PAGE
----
Juno Summary and Analysis of Part 5: Birth


Juno goes inside her house, where her dad is doing some work at the kitchen table. She tells him she’s been “out dealing with things way beyond [her] maturity level.” When her dad comments on the fact that she seems down, Juno tells him that she’s losing her faith in humanity, before adding, “I just wonder if two people can stay together for good.” He tells her, “It’s not easy, that’s for sure, and I don’t have the best track record, I know, but I’ve been with your stepmother for 10 years now, and I’m proud to say we’re very happy.” When she looks heartbroken, he tells her, “Find a person who loves you for exactly what you are, good mood, bad mood, ugly, pretty, handsome, what have you. The right person’s still gonna think the sun shines out your ass. That’s the kind of person that’s worth sticking with.” Juno tells her dad that she has to go out.

We briefly see Leah and Juno doing something outside Bleeker’s house late at night, but we can’t tell what. The next morning, Bleeker comes out of his house and looks down to find “Bleeker, Check the Mail” written in chalk on his front walk. He checks the mail, which is overflowing with Tic-Tacs and he smiles. We then see him running around the track later that day. He stops and smiles when he sees Juno walking towards him. “Did you put 100 things of Tic-Tacs in my mailbox?” he asks, and she confirms that she did it. She then says, “I’m sorry I was such a huge bitch to you, you don’t deserve it. And also, I think I’m in love with you.” After listing the reasons she loves him, they kiss. When Leah spots them from across the field, she yells, “Hey, you know, you could go into early labor sucking face like that.” Juno gives her the middle finger while still kissing Bleeker.

Later, Juno is lying in bed. Suddenly she calls to her father to tell him that her water broke. Juno, her dad, Bren, and her stepsister, Liberty Bell, all climb in the van and drive to the hospital. We see Leah pushing Juno around playfully in a wheelchair. In a room at the hospital, Bren tells Juno that she is not dilated enough for them to begin birthing the baby, as Juno complains and holds her stomach in pain. We see Bren and Leah at Juno’s bedside as she gives birth. “And then out of nowhere, there it was. There he was,” she narrates in voiceover, and we see her child being born. Juno narrates that she didn’t tell Bleeker about the fact that she was giving birth and we see Bleeker winning a track meet. As we see Bleeker looking around the stands for Juno, Juno narrates in voiceover, “But he figured it out anyway.” Bleeker runs out of the meet, all the way to the hospital.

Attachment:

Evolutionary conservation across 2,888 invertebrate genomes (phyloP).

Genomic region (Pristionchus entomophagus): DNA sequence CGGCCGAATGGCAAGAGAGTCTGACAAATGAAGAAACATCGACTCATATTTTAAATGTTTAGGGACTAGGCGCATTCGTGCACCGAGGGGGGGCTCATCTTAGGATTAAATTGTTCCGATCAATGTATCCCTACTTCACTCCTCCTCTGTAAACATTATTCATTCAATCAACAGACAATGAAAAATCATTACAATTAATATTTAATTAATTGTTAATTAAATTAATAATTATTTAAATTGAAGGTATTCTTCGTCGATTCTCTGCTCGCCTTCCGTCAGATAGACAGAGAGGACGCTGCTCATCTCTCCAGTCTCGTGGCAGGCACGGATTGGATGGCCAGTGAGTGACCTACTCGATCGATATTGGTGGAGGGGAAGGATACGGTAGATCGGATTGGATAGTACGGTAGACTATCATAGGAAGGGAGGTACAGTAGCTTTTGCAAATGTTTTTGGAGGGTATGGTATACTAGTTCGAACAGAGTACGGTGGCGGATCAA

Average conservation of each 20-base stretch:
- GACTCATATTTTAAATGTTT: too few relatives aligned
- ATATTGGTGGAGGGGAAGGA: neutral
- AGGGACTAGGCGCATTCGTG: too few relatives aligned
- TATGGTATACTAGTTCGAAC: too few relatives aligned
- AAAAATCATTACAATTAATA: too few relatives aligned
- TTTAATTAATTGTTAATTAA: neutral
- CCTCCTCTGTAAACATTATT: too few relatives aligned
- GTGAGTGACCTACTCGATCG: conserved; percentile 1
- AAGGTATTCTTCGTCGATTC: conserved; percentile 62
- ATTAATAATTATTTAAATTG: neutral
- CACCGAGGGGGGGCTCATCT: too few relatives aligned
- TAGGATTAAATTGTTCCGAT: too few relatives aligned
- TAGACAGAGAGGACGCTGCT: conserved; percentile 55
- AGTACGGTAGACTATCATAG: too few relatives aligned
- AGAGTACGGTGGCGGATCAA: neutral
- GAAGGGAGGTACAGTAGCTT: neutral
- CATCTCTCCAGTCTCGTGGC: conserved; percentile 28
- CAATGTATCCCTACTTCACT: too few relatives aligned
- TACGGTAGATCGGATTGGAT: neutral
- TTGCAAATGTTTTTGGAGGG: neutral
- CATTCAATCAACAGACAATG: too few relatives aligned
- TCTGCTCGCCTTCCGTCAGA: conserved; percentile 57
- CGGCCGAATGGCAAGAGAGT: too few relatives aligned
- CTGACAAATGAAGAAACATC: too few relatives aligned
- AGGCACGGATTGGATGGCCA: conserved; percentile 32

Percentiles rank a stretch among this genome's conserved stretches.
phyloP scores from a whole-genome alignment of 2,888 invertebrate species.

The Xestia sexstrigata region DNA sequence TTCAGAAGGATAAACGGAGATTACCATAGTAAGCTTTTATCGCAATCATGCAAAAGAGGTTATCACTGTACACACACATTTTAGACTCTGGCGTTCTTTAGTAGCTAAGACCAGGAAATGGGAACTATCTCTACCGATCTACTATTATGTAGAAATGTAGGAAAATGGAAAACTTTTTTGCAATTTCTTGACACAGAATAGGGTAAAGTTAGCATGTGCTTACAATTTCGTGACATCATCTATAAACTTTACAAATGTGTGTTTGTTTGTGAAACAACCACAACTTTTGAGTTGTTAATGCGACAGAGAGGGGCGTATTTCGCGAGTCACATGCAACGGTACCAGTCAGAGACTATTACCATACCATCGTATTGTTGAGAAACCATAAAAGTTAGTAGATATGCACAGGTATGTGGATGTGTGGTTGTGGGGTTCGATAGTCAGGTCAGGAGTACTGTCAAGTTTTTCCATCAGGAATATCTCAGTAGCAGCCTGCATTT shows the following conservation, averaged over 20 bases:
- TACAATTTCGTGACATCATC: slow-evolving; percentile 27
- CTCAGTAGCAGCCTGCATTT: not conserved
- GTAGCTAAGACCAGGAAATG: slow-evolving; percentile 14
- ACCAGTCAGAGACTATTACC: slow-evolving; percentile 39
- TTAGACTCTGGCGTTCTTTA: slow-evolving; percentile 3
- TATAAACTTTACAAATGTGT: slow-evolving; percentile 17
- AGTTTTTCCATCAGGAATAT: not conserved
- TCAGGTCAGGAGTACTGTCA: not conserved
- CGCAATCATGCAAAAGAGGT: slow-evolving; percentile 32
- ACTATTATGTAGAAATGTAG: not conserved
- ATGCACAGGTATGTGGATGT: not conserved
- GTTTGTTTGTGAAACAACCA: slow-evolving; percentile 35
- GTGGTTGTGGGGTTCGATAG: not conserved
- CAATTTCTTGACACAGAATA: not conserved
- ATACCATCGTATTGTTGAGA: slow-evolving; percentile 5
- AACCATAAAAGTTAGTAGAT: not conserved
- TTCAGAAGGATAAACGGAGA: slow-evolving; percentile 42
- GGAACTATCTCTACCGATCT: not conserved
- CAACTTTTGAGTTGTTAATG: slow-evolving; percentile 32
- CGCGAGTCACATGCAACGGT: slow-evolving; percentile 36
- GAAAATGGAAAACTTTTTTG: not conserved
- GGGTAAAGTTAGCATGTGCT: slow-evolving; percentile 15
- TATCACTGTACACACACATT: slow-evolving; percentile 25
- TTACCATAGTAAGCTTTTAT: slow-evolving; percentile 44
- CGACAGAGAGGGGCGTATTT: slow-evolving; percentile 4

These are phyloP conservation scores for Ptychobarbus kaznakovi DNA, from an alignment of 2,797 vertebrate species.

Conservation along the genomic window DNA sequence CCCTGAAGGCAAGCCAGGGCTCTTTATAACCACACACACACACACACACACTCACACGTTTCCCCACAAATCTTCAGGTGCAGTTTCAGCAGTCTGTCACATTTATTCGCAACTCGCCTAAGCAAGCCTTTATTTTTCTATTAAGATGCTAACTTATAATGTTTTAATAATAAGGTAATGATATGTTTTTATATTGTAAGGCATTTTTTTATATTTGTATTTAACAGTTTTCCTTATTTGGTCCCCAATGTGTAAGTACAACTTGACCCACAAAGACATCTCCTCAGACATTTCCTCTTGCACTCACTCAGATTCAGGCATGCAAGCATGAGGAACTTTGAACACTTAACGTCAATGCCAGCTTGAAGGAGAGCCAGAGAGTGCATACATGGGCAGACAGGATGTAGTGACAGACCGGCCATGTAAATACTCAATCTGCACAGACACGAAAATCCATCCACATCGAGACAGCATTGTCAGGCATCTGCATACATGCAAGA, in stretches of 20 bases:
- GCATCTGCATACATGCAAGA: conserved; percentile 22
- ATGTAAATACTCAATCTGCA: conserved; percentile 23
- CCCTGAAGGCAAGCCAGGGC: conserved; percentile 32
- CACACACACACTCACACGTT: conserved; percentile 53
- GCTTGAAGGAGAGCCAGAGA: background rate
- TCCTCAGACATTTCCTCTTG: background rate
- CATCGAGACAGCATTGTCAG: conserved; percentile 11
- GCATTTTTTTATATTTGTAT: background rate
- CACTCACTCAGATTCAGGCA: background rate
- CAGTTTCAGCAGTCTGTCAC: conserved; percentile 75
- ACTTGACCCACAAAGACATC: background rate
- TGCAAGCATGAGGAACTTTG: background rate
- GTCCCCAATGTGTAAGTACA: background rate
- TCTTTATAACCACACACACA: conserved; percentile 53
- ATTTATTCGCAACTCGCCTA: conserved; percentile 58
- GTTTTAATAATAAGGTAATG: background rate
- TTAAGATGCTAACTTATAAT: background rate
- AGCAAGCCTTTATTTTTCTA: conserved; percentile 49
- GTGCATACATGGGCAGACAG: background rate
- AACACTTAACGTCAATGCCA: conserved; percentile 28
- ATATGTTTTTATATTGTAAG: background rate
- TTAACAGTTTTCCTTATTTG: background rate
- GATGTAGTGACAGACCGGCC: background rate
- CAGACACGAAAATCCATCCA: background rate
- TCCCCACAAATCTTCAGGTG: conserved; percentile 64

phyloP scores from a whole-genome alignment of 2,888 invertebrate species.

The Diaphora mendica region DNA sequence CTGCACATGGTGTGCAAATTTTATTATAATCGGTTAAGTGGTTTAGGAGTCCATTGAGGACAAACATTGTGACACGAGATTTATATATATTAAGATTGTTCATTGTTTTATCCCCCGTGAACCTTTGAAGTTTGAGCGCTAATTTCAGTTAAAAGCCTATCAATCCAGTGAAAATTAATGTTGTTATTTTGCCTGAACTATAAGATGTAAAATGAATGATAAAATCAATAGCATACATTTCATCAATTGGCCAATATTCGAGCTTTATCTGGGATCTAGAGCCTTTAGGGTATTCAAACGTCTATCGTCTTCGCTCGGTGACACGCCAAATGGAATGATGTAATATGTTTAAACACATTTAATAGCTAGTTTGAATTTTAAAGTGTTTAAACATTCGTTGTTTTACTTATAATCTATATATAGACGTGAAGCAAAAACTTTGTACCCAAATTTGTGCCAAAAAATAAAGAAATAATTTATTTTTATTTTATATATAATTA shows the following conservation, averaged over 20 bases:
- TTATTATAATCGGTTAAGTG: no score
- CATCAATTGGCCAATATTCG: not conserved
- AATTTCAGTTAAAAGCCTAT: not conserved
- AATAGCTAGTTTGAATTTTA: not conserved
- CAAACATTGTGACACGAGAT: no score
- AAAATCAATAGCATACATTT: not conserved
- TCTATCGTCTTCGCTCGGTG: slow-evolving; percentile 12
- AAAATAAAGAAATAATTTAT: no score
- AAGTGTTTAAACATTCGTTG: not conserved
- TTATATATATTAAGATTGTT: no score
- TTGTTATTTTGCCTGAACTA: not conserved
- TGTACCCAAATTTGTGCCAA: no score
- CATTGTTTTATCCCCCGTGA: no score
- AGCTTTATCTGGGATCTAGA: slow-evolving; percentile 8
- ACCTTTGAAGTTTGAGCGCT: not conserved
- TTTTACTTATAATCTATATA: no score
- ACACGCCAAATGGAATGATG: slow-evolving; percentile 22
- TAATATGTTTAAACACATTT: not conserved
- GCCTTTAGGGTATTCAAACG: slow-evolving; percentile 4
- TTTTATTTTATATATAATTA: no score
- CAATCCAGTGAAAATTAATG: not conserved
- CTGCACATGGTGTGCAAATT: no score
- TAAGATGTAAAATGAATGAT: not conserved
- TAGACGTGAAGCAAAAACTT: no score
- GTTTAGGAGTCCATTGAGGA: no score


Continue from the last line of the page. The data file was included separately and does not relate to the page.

We see Juno resting in a hospital bed as her dad strokes her head. “Someday you’ll be back here, honey, on your terms,” he tells her. Bleeker comes in, still wearing his track uniform. On his way out, Juno’s dad touches Bleeker’s shoulders affectionately, before leaving them alone. Bleeker lies down in bed with Juno and holds her. In voiceover, Juno tells us, “Bleeker didn’t want to see the baby. Neither did I. He didn’t feel like ours.” We see a nurse coming over and approaching Vanessa, who is waiting to meet the baby. The nurse brings Vanessa in and hands the baby to her. She holds it, as Bren watches. “How do I look?” she asks Bren, and Bren tells her, “Like a new mom, scared shitless.”

Juno cries as Bleeker holds her in the hospital bed. We see a rocking chair in the baby’s nursery, and Juno narrates, “It ended with a chair.” The camera pans to Juno’s note to Vanessa framed on the wall. It reads, “Vanessa, If you’re still in, I’m still in, Juno.” We see Vanessa holding the baby and looking at it.

Summer. We see the track team. Then we see Bren holding two Weimaraner puppies, her dream pets. Juno takes a bicycle out, with a guitar slung over her shoulder. She bikes to Bleeker’s house. Bleeker is waiting for her on his front steps with his own guitar. They play and sing together.